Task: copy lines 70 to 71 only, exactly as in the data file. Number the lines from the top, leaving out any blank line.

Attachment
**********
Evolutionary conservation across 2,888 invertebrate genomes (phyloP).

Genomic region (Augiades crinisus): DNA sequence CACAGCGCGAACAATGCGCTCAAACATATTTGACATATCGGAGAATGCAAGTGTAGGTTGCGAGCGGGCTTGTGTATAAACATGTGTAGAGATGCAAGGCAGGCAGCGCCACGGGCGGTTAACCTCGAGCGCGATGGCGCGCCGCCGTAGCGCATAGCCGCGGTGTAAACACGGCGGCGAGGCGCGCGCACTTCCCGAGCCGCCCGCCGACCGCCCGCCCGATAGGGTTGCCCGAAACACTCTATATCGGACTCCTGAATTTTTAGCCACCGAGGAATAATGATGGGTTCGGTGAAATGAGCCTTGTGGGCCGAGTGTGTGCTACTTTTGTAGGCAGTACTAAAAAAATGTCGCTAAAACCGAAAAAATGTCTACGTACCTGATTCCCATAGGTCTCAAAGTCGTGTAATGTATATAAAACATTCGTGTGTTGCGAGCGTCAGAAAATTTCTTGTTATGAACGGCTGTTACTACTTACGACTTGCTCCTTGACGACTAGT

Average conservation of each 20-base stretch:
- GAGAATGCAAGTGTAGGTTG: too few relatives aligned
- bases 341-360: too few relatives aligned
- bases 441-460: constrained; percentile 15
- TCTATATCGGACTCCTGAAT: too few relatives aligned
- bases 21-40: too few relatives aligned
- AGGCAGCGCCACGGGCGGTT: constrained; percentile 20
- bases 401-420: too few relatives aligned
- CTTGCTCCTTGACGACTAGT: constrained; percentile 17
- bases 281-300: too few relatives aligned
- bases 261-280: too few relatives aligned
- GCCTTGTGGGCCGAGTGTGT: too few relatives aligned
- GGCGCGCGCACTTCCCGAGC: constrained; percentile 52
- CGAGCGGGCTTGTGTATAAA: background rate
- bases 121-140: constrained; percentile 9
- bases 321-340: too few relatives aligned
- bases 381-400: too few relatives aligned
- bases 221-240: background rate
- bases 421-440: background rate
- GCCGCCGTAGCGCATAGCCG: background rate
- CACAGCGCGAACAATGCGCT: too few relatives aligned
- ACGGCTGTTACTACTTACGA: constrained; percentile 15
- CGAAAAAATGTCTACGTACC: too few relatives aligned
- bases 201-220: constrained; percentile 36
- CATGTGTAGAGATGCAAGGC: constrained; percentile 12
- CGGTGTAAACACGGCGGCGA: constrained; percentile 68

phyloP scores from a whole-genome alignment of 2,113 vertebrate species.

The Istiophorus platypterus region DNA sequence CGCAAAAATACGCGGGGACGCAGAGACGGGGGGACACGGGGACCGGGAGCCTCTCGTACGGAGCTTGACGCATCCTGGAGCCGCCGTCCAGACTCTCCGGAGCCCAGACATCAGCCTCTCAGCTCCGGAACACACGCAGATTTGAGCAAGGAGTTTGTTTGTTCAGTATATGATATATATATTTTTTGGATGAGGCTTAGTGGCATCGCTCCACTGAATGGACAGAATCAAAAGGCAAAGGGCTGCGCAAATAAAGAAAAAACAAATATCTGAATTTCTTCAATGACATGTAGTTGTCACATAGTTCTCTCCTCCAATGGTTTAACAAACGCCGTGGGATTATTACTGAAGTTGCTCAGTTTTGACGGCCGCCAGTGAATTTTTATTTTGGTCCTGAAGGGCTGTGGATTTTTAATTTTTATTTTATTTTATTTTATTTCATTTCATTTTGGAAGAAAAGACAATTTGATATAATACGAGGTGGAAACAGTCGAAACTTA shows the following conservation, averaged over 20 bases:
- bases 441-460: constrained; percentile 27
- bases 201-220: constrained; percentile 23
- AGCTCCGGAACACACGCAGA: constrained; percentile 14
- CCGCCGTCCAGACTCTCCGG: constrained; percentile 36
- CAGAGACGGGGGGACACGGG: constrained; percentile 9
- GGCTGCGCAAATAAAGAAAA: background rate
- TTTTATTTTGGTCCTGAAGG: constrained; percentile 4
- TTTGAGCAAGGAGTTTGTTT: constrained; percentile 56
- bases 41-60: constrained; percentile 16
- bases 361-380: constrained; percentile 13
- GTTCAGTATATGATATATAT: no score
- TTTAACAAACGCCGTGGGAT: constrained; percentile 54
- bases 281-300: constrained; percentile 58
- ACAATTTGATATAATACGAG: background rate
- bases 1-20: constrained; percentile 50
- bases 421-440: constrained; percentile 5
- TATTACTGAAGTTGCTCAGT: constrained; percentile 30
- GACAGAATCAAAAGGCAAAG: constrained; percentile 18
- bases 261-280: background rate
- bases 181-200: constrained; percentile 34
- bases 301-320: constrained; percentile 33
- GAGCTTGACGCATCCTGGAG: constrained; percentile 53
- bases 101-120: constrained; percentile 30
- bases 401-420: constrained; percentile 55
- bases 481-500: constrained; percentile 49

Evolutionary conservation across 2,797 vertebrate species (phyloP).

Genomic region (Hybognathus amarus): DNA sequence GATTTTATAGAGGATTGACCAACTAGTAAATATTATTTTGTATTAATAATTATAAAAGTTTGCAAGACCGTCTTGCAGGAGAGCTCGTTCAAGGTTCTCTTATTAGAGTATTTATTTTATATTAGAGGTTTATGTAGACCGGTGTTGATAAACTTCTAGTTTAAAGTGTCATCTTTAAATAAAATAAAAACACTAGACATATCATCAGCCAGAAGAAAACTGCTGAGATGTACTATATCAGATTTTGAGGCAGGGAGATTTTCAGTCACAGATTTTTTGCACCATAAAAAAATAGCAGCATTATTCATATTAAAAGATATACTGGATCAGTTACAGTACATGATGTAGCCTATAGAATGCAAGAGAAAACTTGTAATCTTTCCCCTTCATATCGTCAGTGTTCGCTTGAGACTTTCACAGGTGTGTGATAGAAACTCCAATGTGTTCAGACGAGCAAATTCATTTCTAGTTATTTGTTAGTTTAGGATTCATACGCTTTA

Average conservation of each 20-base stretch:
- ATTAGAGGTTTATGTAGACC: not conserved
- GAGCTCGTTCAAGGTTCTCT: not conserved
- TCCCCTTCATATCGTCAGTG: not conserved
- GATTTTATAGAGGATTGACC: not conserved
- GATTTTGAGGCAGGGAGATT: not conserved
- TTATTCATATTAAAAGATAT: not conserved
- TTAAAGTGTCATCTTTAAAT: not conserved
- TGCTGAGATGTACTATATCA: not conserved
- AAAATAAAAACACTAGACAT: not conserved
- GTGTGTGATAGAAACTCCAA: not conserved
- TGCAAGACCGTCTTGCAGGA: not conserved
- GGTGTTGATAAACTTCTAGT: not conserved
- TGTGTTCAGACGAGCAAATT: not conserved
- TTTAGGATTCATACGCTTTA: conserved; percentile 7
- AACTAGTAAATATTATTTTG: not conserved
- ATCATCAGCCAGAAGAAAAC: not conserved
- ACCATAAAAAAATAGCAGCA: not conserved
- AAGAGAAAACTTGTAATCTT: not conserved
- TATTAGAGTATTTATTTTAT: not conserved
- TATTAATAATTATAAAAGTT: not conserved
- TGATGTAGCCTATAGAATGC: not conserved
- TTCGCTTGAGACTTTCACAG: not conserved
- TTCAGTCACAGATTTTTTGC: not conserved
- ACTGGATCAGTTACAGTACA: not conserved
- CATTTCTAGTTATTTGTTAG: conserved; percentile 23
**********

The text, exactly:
- GGTGTTGATAAACTTCTAGT: not conserved
- TGTGTTCAGACGAGCAAATT: not conserved